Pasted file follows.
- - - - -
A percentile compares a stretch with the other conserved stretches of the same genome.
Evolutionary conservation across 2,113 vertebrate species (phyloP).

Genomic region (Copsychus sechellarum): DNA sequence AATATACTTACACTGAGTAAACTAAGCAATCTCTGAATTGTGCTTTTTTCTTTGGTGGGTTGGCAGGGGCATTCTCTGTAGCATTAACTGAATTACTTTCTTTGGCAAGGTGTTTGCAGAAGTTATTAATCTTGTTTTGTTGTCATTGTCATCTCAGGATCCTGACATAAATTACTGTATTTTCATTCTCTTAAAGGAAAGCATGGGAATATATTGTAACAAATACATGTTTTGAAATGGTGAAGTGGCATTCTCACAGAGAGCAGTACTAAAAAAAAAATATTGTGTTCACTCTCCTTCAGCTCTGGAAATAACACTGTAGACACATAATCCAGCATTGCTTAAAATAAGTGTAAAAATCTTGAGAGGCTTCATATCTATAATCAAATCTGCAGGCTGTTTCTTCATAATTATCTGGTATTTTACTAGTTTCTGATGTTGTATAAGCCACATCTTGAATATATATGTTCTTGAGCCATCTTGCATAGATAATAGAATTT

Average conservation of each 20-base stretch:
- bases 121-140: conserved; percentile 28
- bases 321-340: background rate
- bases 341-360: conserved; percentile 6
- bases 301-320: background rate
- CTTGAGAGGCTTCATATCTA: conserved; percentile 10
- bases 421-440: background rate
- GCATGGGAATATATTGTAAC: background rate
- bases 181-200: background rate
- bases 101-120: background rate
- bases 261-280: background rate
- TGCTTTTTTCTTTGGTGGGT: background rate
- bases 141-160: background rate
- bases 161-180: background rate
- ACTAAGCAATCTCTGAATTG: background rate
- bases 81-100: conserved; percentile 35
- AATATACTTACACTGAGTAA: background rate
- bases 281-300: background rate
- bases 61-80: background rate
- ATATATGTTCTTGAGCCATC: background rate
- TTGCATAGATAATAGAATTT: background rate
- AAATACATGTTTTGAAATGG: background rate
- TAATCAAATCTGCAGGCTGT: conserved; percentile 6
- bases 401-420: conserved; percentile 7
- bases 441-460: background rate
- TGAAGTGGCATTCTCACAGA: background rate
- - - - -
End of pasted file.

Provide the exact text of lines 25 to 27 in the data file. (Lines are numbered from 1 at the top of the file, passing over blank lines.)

- AAATACATGTTTTGAAATGG: background rate
- TAATCAAATCTGCAGGCTGT: conserved; percentile 6
- bases 401-420: conserved; percentile 7